Fair-minded criticism of Israel is one thing, but if a scholar is going to focus on Israel in such a one-sided way, that scholar is in fact committing professional malpractice. You cannot understand Israel through such a lens. Which may have been the point of UCLA's center.
Similarly, in 2011 at the University of California at Berkeley, University of London Development Studies and International Relations Professor Gilbert Achcar spoke at an event titled, "The Arabs and the Holocaust," hosted by Berkeley's Center for Middle East Studies. Achcar began his lecture by stating, "Don't expect me to take a pro-Israel view. I'm an Arab." The issue, of course, wasn't whether the professor would take a pro- or anti- position on anything, just that he would use his analytical and academic skills. He didn't. In his presentation, he downplayed the atrocities of the Holocaust, informing his audience that "Holocaust denial is a form of protest." So much for academic truth and integrity.
These troubling failures are not limited to within a university's gates: Many programs funded by Title VI conduct "public outreach" campaigns to present their "scholarship" to K-12 teachers and the general public.
How do we bring real reform to Title VI?
One idea would be to simply defund it. After all, it is hard to believe that the academics currently abusing the federal program will suddenly change their ways. Besides, it's not like the U.S. government – already running deficits of $500 billion – couldn't use the funding elsewhere.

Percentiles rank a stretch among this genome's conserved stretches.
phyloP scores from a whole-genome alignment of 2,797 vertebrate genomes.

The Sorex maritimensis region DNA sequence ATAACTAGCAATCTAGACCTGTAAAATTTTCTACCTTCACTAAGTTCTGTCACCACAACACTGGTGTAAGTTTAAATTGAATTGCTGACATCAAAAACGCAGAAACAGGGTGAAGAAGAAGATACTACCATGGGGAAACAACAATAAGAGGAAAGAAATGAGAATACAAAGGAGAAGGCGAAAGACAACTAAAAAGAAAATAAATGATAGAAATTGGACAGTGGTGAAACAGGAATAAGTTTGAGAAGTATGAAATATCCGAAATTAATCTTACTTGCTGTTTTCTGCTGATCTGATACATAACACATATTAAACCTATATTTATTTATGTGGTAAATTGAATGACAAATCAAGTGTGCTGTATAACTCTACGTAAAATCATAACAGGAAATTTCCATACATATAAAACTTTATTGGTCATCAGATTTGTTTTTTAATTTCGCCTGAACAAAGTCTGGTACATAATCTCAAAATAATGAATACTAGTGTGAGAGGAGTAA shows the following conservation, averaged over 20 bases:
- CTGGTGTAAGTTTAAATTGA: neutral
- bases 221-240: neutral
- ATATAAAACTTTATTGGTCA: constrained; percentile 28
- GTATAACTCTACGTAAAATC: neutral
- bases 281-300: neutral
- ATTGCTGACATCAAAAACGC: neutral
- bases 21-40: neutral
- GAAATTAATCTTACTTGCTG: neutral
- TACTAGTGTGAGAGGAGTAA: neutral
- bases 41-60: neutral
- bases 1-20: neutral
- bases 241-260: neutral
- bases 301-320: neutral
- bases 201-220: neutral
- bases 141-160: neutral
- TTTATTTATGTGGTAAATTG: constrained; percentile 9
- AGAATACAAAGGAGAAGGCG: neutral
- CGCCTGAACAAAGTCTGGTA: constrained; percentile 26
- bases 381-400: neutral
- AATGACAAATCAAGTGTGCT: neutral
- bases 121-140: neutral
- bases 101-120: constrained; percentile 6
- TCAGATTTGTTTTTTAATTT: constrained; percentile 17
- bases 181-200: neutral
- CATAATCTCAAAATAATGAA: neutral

But de-funding is not the only option. If Title VI funding is to be salvaged, some measures can be taken. They include:
Properly evaluate university promises to ensure diverse perspectives. Currently, universities are making lots of promises to the government together with their grant applications. Bureaucrats read these responses but do not evaluate them, nor do they score them when assessing the strength of the applications. As a starting point, the Education Department should carefully score these certifications and check to see whether universities are doing as they promise.
Establish a formal grievance procedure independent of the campuses. Students who are unable to voice their opinions for fear of retaliation, or who witness threatening behavior condoned on campus should have a means of filing a complaint with those able to conduct an investigation and issue findings (and penalties). The Department of Education already has the necessary resources in place to do this work, which could be modeled on the system used to enforce Title VI of the Civil Rights Act of 1964.
These simple steps – creating responsible oversight for these programs as well as a formal procedure to investigate and punish wrongdoing– could rescue Title VI international studies programs. While academics would be free to pursue scholarship, taxpayers would be assured that they are getting what their hard-earned dollars are supposed to achieve.
Marcus is the president and general counsel of the Louis D. Brandeis Center for Human Rights Under Law.